"My wife knows. My family knows, as do a few close friends. But what would my co-workers think? My editors? My sources on the science beat?
When I imagine them knowing, I can't get an image out of my head: My seventh-grade English teacher, glaring at me, with a look that needed no words. You are lazy and stupid, Gareth. Why are you even wasting my time?
I am dyslexic.
Reading is slow for me. If I try to read aloud, it is halting, even with children's books. I can't spell.
I was never able to learn cursive, and I am virtually unable to take handwritten notes while someone is talking. If it weren't for a strange quirk in the disorder -- I can type notes and listen -- I could never have hidden my struggles at work, because I wouldn't be able to do my job at all....
I am writing this column reluctantly, because I don't know what people will think; a part of me probably still believes that I should be ashamed.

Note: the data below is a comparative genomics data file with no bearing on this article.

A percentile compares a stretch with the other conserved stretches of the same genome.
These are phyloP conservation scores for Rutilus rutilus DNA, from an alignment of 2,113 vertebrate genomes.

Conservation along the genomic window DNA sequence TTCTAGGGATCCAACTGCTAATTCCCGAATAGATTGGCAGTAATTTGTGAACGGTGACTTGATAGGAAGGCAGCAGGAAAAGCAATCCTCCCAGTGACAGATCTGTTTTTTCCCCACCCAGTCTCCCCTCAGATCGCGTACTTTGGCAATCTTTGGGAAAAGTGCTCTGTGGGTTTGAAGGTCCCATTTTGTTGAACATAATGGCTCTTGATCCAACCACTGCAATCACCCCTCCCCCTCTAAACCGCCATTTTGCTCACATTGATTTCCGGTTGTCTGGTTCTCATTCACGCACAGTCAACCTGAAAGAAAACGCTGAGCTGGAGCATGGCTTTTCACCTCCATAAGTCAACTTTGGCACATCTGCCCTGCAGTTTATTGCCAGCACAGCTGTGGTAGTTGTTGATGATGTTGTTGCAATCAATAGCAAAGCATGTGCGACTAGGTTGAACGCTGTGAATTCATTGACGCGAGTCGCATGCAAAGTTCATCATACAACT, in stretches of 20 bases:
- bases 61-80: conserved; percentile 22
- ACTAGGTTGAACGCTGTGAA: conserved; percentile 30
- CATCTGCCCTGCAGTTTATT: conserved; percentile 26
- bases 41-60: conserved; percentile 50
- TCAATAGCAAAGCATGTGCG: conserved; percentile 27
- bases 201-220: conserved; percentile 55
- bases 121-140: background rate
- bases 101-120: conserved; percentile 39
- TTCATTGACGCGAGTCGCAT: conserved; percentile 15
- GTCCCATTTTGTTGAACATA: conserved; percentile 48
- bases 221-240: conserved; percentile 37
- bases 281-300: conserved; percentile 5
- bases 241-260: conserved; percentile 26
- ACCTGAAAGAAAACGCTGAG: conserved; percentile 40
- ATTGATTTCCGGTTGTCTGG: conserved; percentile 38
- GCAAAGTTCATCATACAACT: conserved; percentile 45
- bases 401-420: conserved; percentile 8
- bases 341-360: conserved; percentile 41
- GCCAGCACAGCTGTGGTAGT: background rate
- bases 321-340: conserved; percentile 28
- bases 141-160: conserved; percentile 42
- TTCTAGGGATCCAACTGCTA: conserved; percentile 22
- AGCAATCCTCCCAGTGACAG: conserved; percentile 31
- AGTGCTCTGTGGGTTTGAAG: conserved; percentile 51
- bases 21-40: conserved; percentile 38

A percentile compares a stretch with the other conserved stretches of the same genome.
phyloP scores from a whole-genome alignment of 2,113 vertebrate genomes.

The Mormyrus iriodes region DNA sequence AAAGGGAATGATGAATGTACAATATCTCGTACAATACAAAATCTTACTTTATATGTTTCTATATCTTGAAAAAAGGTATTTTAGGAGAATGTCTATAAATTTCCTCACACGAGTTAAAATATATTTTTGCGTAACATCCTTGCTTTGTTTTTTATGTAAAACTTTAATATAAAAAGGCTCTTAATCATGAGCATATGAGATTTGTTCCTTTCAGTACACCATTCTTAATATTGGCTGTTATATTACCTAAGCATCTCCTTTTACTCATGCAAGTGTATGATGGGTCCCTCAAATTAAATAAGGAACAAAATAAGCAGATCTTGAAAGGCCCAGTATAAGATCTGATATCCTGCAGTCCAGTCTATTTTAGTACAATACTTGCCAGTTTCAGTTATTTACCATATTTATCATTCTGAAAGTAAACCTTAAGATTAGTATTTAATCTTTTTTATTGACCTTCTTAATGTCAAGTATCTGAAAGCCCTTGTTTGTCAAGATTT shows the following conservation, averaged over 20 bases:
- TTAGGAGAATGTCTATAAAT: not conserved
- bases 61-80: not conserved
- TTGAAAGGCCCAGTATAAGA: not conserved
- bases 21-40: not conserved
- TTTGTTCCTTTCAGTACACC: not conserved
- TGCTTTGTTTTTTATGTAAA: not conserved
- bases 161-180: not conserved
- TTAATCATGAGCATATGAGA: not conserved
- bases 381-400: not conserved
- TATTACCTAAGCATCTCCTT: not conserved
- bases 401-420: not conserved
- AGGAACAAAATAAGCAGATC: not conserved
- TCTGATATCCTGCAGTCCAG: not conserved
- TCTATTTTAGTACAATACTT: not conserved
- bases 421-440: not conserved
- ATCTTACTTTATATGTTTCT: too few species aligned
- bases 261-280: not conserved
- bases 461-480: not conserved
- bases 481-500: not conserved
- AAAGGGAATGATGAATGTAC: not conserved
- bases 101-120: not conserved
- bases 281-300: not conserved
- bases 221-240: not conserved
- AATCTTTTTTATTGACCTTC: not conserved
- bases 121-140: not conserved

But I also have to write this, because I know there is at least one kid out there who is feelingthe despair that clawed at me for so many years. I want this kid to know: It's never going to be easy, but put your heart into it and you will blow them away." - Gareth Cook
Many children and adults with dyslexia are amazing storytellers, so it shouldn't be surprise that this Pulitzer Prize winning journalist is dyslexic. Dyslexics may have strengths at recognizing a good story, seeing an issue from different perspectives, analyzing complex and conflicting information, and being able to empathize in deep ways.
To read more:
Via Drs Fernette and Brock Eide at DyslexicAdvantage.com, Eye to Eye